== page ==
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Liquor is ‘recession-proof’ in Idaho

BOISE - Liquor sales in Idaho are up despite the economic downturn, proving that liquor is a “recession-proof business,” Idaho’s state liquor chief told lawmakers today.

Sales are 4.7 percent over last year, state Liquor Dispensary Superintendent Dyke Nally told the Idaho Legislature’s Joint Finance-Appropriations Committee. That puts Idaho’s liquor sales at a record $135.4 million, up from $130.8 million last year, $78 million in 2003 and $58.1 million in 1998.

Nally termed the newest sales figures “really quite remarkable” given the “tough economic times.” But he also said sales have been tracked through the last five recessions, and each time, “liquor sales have held,” often going up between 4 and 6 percent. “So it’s kind of a recession-proof business, or at least recession-resistant,” he said.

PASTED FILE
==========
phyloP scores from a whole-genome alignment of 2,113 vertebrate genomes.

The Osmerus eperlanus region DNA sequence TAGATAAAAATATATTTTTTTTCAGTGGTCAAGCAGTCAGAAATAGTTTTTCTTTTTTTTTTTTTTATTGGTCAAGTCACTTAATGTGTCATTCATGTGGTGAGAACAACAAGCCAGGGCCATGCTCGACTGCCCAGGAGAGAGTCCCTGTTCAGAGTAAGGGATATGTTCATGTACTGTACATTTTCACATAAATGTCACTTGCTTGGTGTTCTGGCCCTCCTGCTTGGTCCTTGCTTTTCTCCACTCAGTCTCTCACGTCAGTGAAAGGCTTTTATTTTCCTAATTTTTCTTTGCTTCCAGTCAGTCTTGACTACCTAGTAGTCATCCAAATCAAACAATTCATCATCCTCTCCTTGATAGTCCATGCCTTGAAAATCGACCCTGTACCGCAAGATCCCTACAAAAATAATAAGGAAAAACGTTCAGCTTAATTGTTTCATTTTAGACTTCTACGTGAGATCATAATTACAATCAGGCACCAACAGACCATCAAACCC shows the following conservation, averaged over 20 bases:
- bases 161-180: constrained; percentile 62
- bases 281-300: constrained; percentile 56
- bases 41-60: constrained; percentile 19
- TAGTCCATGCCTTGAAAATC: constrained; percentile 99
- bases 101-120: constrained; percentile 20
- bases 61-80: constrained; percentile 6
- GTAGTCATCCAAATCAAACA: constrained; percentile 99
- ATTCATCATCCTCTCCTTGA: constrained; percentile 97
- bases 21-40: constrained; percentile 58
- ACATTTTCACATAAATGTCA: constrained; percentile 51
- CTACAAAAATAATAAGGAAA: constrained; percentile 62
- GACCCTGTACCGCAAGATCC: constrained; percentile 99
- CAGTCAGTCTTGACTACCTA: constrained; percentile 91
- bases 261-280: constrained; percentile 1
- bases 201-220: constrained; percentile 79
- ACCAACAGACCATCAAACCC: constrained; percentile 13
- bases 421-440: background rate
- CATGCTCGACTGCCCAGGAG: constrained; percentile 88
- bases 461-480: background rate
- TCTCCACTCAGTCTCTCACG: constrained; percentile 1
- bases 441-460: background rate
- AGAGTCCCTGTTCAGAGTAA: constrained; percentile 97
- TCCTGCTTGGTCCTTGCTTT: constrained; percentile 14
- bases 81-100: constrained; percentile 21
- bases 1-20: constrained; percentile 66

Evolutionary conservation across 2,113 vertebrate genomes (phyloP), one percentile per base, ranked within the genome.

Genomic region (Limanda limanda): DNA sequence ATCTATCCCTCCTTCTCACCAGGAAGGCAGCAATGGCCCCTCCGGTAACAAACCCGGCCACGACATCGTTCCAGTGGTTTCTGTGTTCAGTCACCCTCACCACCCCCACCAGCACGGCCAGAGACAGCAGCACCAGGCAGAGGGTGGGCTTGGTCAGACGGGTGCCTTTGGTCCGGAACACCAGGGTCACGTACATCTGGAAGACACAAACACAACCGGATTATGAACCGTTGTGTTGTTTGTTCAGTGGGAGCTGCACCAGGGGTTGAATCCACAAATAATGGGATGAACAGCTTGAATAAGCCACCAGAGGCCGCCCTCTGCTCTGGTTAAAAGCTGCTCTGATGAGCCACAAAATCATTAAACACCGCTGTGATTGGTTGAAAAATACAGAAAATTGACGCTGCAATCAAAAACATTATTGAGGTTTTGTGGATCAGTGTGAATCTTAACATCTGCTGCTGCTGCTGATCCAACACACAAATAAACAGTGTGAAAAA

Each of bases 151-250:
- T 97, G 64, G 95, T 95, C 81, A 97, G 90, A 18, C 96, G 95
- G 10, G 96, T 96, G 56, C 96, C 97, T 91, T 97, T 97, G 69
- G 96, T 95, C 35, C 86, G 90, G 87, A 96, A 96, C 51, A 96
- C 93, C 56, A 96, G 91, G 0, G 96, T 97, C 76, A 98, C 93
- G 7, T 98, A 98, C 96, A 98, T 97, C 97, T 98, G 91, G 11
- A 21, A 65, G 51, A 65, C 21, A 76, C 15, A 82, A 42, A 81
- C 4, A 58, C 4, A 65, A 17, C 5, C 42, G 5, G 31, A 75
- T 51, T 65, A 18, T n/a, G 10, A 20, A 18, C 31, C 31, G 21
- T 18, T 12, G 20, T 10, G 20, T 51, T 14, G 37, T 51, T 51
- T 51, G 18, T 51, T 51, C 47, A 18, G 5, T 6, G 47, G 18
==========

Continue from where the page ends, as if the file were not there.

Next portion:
The dispensary also is reporting record profits and record distributions to the state general fund, cities and counties and specific state programs that get a cut of state liquor sales.

“It’s not that people are drinking more - Idaho remains 37th in the nation in terms of consumption, low,” Nally told lawmakers. “It’s population increase and people are purchasing better quality products, people are purchasing higher-end and more expensive products.”

Also, he said, “We’re staffed leanly, and selling a lot of product.”

The dispensary is proposing two new stores next year, in Post Falls and Meridian. The state has opened nine new liquor stores in the past three years, Nally said; each one was in the black usually within six months, and always within the first year. Any expense to open new stores, he said, is easily offset by profits. Idaho has 165 liquor stores and annually distributes 850,000 cases of liquor to state-operated or state-contracted stores and licensed bars.